Robert F. Kennedy Library | Constitution Day
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In observance of the federal Constitution Day, the College of Liberal Arts & Social Sciences has put together an abbreviated history of the Constitution’s role here in Guam.
Article 4, Section 3 of the Constitution includes the “Territorial Clause" (Clause 2), which grants Congress authority to make rules for all U.S. territories and property. The scope of this clause has been debated for many years; however, both Congress and the Courts have interpreted the clause time and again to mean that Congress has plenary power over the territories.
This means Congress has authority over Guam as long as it remains a territory. Congress can enact laws that treat the territories differently than the states as long as they do not abridge the fundamental rights of the people living in Guam. Congress’ plenary power over Guam only ceases if Guam becomes a state or an independent country.
Read the Territorial Clause in the National Archives.
Throughout the 20th century and continuing today, a major issue for all American territories has centered on the question, "Does the Constitution follow the flag?" The following events have been influential in defining how and when the Constitution is applicable to the territories.
In a series of court cases known as the Insular Cases, the Supreme Court ruled that the territories belonged to, but were not part of, the United States. This affirmed Congress’ power over the territories as granted by the Territorial Clause and its power to determine what parts of the Constitution apply to the territories.
Unlike the states, which have the full protection of the Constitution, provisions in the Constitution and other domestic law must explicitly be applied to Guam and the U.S. territories by Congress.
The Insular Cases, namely Downes v. Bidwell (1901), defined the relationship between territories and the United States based on two doctrines:
This ruling continues to impact contemporary issues facing Guam, such as voting rights, land tenure, the rising cost of goods, and the military buildup.
Read the court’s opinion on Downes v. Bidwell (1901).
The Insular Cases created a new classification of territories: unincorporated territory. Unincorporated territories belong to the United States where only certain “natural” protections of the Constitution apply. The courts opted not to define the rights that would apply to the territories, but rather rule on them as challenges came before the courts. In 1950, Congress signed the Organic Act of Guam officially making Guam an unincorporated territory of the United States.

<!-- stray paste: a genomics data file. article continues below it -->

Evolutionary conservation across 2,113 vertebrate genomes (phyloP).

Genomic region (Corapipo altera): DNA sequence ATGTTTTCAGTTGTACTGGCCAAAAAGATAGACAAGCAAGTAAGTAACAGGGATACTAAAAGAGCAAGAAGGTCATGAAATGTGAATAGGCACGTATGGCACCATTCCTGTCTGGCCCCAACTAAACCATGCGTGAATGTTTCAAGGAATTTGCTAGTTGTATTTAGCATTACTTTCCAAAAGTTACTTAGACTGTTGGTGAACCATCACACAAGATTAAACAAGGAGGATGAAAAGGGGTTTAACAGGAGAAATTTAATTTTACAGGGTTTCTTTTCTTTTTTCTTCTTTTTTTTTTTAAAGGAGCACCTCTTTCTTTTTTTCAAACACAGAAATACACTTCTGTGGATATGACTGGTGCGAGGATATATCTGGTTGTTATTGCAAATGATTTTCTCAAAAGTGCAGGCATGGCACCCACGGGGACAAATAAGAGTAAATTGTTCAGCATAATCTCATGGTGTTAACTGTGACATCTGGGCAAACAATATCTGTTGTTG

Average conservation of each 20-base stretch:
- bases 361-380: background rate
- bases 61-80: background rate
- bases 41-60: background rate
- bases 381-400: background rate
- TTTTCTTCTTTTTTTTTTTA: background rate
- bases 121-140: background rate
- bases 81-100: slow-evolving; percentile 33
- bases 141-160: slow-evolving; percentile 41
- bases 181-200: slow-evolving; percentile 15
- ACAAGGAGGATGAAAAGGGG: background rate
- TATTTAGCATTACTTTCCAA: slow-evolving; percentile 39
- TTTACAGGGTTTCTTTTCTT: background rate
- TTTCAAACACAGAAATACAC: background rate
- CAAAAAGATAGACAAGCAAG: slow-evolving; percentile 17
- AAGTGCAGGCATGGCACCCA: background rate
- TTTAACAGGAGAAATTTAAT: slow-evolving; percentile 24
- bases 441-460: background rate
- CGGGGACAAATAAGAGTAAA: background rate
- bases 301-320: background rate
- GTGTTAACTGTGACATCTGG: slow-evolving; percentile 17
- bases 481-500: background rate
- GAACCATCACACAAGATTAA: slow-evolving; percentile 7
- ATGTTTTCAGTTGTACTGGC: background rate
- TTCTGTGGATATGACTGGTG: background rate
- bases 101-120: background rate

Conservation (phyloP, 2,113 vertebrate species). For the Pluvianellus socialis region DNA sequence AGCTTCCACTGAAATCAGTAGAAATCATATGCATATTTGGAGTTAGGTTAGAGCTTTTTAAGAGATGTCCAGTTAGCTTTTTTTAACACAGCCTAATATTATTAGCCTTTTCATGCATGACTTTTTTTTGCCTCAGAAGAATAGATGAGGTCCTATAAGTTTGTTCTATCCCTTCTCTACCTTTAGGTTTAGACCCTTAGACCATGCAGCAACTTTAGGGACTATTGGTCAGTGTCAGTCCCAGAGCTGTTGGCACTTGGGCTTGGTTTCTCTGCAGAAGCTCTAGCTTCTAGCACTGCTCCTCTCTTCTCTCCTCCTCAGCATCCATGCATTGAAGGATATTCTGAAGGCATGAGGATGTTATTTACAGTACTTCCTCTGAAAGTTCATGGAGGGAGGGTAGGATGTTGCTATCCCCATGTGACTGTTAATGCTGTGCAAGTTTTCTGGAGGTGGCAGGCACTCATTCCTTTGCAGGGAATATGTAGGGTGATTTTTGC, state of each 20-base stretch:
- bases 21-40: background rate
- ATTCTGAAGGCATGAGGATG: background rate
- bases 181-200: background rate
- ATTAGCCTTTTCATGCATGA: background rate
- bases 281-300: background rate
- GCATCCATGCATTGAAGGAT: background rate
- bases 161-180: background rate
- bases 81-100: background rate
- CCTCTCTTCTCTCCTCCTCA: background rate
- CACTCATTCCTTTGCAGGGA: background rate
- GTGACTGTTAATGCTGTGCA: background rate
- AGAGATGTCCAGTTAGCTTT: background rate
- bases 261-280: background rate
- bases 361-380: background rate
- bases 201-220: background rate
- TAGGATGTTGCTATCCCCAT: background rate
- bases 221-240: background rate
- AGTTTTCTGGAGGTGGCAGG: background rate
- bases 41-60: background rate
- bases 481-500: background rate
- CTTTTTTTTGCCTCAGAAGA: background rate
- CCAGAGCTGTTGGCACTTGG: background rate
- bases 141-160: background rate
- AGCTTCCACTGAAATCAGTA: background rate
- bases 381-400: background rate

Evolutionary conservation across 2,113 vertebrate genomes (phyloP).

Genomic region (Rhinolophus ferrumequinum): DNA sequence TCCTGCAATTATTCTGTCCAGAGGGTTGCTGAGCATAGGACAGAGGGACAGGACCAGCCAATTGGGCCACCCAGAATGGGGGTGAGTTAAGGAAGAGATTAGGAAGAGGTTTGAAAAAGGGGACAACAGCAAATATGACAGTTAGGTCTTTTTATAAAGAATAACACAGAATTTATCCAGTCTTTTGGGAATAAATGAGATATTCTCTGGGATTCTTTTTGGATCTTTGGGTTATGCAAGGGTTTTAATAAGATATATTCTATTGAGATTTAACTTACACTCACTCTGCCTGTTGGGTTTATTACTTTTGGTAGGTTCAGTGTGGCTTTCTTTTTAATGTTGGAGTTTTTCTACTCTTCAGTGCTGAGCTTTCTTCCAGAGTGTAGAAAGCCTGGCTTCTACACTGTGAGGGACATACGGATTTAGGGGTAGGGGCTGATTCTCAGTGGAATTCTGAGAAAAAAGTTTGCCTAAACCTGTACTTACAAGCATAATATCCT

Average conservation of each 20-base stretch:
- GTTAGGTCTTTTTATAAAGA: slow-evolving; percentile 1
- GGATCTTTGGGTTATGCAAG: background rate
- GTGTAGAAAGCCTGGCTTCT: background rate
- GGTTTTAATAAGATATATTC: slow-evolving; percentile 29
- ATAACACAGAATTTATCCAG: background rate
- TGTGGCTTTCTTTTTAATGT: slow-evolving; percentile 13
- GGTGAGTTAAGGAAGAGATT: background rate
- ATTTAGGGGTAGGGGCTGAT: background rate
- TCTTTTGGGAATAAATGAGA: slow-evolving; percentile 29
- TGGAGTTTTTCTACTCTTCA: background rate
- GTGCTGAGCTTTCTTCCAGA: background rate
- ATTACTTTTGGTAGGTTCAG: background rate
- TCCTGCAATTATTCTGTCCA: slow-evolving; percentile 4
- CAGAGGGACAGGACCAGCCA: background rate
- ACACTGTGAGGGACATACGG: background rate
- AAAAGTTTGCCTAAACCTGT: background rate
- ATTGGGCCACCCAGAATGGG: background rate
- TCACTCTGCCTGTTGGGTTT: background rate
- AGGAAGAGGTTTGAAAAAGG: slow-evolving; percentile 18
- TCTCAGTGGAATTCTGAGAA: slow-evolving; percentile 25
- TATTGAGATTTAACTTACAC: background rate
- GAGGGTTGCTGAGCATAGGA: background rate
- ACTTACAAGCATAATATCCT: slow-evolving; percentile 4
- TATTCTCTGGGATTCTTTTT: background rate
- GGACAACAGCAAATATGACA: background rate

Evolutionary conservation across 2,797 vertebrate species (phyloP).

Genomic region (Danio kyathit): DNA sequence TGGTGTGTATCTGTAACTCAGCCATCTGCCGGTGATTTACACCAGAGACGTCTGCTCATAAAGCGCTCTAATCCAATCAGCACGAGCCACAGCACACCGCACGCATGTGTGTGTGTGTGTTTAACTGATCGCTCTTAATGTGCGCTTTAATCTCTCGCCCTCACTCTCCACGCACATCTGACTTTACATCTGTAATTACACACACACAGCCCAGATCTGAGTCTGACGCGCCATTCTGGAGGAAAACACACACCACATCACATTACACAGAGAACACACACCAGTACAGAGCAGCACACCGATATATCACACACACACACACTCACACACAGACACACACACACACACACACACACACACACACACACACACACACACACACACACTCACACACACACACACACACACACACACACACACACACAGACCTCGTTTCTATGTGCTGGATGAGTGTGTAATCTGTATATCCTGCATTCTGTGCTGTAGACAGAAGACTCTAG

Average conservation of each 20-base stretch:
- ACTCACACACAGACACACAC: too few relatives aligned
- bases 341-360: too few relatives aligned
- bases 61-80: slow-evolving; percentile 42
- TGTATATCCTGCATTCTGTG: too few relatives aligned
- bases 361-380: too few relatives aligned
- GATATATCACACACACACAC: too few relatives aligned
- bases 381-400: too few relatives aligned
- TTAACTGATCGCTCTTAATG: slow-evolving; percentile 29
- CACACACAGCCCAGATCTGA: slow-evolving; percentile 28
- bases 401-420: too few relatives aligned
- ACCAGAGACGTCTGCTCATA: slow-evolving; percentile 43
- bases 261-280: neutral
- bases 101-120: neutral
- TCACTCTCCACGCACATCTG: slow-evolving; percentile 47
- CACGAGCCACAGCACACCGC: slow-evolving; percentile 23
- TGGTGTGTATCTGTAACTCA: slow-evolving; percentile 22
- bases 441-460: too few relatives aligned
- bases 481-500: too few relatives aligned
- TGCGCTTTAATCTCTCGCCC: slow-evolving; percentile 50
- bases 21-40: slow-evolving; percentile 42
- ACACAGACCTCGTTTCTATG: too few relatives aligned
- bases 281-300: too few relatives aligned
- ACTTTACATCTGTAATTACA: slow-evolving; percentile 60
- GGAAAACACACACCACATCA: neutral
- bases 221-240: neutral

Read the 1950 Organic Act of Guam.
In 2012, Arnold “Dave” Davis challenged the Guam Plebiscite Law establishing the Guam Decolonization Registry for purposes of a decolonization plebiscite. In his challenge, he argued that allowing only native inhabitants to register in the Guam Decolonization Registry was illegal and unconstitutional. Davis also claimed that the law was discriminatory and violated the Voting Rights Act of 1965.
In 2017, the District Court of Guam determined that the Guam law violated the 14th Amendment’s equal protection clause and the 15th amendment’s prohibition of racial discrimination in voting.
Read more about the case here.
In 2018, Attorney Julian Aguon represented the government of Guam in an appeal before 9th Circuit Court in Hawai’i. Aguon argued that the definition of native inhabitants of Guam is a “temporal and spatial, historiographic, and geographical classification,” not a racial one. However, the 9th Circuit upheld the ruling of the District Court of Guam citing a 2014 case in the Commonwealth of the Northern Mariana Islands that determined that the right to vote is a fundamental right belonging to the people living in the territories.
Listen to Julian Aguon’s oral arguments to the 9th Circuit Court in Hawai’i.
In the words of Khirz Kahn, the Pakistani American parent of U.S. Army Captain Humayun Khan who was killed in 2004 during the Iraq War, "It is everyone's right and responsibility to read the Constitution and to exercise the responsibility of citizenship."
This responsibility includes questioning the veracity or applicability of its elementary principles. It is through these challenges that the communities throughout the United States begin to understand the potency of the U.S. Constitution.